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Not all principal-agent problems are the result of incomplete contracts, no. In fact, in most principal-agent problems, complete contracts are assumed. An incomplete contract is one that cannot be contingent on every possible outcome that could occur after the contract is signed. You can't write a contract that gives out a different payment to each party ...

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"The Economics of Contracts" by Bernard Salanié is nice and concise. Like the Bolton and Dewatripont book suggested by Bayesian (and most other books on this topic) it is pitched at a graduate level and certainly does not fall into the "popular science" category. The theory of contracts grew out of the failure of the general equilibrium model to account ...

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I think its not a complex issue: a) You need to keep the high type agent from pretending to be the ow type agent, so you give him an extra compensation from showing his high type. But this nice deal pays him more than necessary to keep him in the game so his IR is more than satisfied, i.e. not binding. b) Similarly, you will make it painful to show that ...

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If we try to directly optimize with respect to $t$, given this system (two unknwowns, one equation), we get a nonsensical result. $$\frac{\partial P}{\partial t}: -s = 0$$ Which may not be true, and I'm assuming you are taking $s$ as given, not something to choose. You can only optimize with respect to $x$. \frac{\partial P}{\partial x} = 1 - sx = 0 \...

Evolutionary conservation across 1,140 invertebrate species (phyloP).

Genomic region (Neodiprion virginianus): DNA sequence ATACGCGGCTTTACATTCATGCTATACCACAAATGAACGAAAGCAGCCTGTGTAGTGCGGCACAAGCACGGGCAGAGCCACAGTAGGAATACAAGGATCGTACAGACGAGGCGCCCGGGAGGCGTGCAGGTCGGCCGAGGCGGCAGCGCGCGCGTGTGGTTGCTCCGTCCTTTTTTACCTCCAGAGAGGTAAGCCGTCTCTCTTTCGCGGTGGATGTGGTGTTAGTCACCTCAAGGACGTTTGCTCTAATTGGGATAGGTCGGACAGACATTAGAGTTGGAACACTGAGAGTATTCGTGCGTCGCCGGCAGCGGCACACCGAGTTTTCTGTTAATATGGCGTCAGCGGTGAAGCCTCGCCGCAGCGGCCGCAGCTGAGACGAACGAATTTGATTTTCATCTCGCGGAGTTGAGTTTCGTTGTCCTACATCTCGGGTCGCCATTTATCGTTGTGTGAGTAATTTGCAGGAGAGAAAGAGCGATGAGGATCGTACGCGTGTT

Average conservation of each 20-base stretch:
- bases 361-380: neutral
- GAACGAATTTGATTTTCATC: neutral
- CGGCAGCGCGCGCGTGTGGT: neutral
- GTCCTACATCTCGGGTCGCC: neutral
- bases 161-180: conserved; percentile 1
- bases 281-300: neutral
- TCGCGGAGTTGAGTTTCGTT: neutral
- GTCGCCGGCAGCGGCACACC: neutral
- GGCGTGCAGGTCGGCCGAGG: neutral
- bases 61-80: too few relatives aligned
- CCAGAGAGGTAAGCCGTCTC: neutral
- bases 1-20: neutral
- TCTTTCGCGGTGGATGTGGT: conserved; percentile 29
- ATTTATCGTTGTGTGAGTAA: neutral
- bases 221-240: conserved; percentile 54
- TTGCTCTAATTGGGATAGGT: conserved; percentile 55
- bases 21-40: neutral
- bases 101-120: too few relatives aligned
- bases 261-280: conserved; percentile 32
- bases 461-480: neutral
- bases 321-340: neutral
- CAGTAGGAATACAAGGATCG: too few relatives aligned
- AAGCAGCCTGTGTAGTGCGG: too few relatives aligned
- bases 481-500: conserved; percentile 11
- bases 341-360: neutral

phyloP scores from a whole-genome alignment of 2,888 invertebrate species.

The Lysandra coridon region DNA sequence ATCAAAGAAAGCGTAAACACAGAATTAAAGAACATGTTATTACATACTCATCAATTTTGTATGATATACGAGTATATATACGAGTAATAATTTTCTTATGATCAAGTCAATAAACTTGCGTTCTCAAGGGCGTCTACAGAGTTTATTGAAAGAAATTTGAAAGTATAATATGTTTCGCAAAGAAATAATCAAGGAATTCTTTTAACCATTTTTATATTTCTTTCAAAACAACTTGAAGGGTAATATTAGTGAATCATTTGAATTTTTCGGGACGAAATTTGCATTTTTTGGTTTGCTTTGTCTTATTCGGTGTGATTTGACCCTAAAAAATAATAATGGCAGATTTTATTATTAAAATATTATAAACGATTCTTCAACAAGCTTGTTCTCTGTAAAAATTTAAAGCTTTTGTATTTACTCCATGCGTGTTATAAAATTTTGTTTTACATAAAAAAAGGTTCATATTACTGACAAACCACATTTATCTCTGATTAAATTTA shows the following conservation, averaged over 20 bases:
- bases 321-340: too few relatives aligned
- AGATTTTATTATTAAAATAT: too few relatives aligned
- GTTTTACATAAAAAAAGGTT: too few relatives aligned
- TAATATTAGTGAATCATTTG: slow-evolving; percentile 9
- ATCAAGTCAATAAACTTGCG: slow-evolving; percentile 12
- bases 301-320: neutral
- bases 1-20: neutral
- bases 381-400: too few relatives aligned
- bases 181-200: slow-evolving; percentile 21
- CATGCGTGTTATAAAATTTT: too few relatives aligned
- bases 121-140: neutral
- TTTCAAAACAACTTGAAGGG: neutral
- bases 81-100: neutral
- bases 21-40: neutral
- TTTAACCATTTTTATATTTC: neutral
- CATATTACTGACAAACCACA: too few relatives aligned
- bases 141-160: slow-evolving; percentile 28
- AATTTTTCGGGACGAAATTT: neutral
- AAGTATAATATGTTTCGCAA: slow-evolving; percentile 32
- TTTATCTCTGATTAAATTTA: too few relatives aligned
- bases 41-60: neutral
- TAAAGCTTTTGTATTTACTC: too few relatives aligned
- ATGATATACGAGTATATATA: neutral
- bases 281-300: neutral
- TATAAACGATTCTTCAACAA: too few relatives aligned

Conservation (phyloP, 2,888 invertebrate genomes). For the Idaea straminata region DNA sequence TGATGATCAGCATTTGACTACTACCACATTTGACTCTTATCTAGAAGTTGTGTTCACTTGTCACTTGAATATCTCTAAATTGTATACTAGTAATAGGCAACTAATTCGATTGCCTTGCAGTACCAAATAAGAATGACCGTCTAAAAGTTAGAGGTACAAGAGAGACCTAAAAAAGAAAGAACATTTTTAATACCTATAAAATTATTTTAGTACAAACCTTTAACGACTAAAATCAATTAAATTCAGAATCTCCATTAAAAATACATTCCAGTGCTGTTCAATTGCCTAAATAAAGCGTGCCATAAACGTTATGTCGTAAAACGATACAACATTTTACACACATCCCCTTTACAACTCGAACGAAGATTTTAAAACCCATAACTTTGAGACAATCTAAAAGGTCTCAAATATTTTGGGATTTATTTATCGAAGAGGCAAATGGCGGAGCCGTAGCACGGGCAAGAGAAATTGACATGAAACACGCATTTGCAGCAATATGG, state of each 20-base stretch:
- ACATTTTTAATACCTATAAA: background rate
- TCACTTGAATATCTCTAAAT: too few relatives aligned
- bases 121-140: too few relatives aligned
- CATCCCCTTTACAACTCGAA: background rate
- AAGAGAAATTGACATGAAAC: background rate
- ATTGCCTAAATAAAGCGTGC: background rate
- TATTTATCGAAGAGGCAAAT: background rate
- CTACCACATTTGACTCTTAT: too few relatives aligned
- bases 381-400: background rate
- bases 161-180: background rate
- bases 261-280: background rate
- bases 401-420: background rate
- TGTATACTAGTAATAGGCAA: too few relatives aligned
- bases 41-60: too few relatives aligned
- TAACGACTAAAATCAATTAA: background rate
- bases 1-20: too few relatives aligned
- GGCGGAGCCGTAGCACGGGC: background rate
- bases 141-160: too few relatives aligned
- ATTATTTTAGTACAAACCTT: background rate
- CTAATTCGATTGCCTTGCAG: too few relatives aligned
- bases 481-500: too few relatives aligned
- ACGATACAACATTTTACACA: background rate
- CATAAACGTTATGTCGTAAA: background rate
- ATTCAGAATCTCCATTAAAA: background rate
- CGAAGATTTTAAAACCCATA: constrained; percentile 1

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From Bolton and Dewatripont Contract Theory (2005, p.135): "In the absence of risk aversion on the part of the agent and no wealth constraints, the first best can be achieved by letting the agent "buy" the output from the principal." This quote is in the context of a simple two outcome model.

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"Steep incentives schemes" are synonymous with "high-powered incentives". A steep incentive scheme is thus one in which there is a large or high-powered performance incentive. This can take either the form of a small fixed payment and a (potentially) large bonus, or it can be a large fixed payment and a (potentially) large penalty for deviation. Normally we ...

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Think about an auction, where the designer is selling good and trying to sell it to the person that values it the most while collecting as much revenue as possible. A direct mechanism means that the seller asks buyers for how much they value the good and based on that decides who gets the good and how much they pay. Suppose that the designer uses a second-...

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Moral hazard models feature agents' hidden actions (or these actions are not contractible). For example, a manager's contract cannot determine a wage contingent on the manager's effort, only contingent on other observable outcomes such as "success" / "no success" of a project. The next two classes of models assume that actions are observable/contractible, ...

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I believe this is the basic case discussed in the Laffont-Martimort textbook "The Theory of Incentives". The choice of the agent is either 0 or 1. You can find a complete description in "The Moral Hazard" chapter, section 4.2. The results are listed later, and while I am not sure, I do not think there should be qualitative differences.